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1. FACTS: Ron Swoboda, a former member of the New York Mets baseball team, filed a lawsuit in the State of Louisiana over an internet merchandiser named Parody Productions, LLC selling novelty cards featuring famous baseball players including the plaintiff. This lawsuit is followed initial request of Swoboda to cease the sales which the merchandiser rejected. The trial court made a verdict in favor of the defendant, stating that the court does not have the personal jurisdiction over the defendant to sustain the case itself for trial, which resulted in this appeal in question. 2. ISSUE:

Local or regional court has the jurisdiction over a commercial entity like an internet merchandiser making sales not just in a confined area (such as the State of Louisiana in this particular case) That is, the issue was for personal jurisdiction, whether the defendant had sufficient minimum contacts with the State of Louisiana. 3. DECISION: . The Court of Appeals of Louisiana, Fourth Circuit, affirms the trial court's decision that it has no personal jurisdiction over the defendant to sustain a case for the plaintiff. 4. REASONING The court concluded that the defendant lacked plentiful minimum contacts with Louisiana.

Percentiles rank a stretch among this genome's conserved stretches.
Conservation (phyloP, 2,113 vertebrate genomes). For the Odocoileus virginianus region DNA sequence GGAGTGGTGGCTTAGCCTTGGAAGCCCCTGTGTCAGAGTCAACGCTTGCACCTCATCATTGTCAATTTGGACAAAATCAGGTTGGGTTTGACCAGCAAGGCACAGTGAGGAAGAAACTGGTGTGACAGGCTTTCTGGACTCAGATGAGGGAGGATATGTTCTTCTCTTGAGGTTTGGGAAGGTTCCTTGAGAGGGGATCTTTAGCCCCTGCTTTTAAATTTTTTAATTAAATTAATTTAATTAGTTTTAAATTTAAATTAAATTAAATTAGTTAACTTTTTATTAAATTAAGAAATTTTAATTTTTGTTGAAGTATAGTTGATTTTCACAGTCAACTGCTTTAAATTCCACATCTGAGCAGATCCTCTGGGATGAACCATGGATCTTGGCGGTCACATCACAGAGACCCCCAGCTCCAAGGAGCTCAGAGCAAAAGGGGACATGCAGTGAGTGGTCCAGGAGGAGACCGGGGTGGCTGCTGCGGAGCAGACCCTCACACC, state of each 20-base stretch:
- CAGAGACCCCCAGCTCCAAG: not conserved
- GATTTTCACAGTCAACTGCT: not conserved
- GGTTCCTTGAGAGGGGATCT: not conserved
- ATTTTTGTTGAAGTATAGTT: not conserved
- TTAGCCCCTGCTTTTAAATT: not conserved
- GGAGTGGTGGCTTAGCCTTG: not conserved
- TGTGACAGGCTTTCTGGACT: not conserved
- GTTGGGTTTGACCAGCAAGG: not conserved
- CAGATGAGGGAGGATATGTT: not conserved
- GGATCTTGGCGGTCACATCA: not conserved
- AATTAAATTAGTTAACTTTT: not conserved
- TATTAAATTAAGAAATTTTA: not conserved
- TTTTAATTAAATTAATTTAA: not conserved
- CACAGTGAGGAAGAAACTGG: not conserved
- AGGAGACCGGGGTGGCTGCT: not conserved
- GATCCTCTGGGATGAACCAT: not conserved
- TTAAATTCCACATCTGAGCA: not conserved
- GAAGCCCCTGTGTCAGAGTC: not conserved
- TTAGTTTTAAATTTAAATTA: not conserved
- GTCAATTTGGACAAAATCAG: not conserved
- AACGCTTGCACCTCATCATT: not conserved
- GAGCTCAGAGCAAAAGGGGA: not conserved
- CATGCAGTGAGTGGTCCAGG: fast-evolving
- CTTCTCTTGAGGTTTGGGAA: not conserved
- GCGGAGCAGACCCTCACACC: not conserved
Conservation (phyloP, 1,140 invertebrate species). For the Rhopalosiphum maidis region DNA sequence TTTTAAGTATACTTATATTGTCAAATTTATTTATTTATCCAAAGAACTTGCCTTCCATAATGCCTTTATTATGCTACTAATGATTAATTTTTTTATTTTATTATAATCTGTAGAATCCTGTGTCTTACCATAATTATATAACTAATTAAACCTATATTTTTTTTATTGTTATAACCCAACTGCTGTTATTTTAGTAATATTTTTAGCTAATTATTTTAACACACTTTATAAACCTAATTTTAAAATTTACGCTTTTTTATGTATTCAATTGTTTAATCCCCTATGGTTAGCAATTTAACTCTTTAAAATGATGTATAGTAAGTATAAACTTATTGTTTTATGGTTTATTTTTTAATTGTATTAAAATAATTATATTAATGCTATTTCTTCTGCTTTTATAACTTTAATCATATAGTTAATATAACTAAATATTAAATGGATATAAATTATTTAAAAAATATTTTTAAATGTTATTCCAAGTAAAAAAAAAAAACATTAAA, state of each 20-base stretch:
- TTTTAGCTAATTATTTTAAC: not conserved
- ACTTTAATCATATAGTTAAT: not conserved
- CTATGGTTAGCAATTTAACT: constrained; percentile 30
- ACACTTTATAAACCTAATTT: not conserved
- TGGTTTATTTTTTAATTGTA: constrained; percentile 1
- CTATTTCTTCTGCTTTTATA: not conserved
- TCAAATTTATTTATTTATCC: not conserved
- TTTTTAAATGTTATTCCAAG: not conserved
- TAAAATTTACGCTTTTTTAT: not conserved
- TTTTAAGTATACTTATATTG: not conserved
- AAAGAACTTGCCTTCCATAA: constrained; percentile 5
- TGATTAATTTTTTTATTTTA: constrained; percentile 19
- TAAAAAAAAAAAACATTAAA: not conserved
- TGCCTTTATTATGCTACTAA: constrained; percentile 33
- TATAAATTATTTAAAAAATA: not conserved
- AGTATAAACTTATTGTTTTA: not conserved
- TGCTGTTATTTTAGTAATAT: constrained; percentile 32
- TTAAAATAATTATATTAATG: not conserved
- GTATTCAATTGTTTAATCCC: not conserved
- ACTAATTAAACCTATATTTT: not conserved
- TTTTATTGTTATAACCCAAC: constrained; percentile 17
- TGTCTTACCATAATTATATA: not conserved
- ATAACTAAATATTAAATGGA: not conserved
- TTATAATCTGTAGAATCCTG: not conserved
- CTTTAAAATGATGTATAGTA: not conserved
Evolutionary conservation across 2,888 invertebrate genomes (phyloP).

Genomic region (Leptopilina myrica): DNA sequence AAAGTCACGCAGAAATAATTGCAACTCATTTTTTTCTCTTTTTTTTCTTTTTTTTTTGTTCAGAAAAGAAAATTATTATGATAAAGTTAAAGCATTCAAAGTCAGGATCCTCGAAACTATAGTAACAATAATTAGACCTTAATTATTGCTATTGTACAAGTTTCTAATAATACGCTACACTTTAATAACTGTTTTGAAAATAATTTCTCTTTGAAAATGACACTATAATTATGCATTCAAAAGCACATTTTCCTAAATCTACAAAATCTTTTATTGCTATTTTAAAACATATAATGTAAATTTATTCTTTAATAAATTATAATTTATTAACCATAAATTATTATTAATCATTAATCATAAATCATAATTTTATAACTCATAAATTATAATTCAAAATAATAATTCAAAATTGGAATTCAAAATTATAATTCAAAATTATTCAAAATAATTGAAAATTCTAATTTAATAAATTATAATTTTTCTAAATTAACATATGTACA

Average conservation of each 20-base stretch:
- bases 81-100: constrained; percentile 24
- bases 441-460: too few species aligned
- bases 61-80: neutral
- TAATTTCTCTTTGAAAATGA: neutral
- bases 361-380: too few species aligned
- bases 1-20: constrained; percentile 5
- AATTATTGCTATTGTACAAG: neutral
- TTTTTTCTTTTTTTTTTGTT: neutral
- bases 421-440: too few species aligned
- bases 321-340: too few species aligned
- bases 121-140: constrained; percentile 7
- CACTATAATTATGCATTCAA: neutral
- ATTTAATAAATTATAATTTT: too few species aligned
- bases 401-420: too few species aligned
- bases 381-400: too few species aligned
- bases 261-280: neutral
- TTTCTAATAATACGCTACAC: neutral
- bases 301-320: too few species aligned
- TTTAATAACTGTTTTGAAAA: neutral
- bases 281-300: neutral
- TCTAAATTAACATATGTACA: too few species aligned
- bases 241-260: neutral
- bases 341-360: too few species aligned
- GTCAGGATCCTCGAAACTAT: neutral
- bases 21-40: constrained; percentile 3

The dissenting court opinion argued that the not enough fact that the plaintiff operated a website for sales purposes and actively transported the merchandises via USPS as a carrier to consumers in Louisiana is sufficient to establish personal jurisdiction over the plaintiff for the court. However, the court eventually ruled that the only evidence of contact with Louisiana were unilateral activity of consumers with the website. The court stated there was no other record of any contact made with the plaintiff's website. Consequently, the court lacked personal jurisdiction and maintained the trial court's law.

Sarah from Law Aspect

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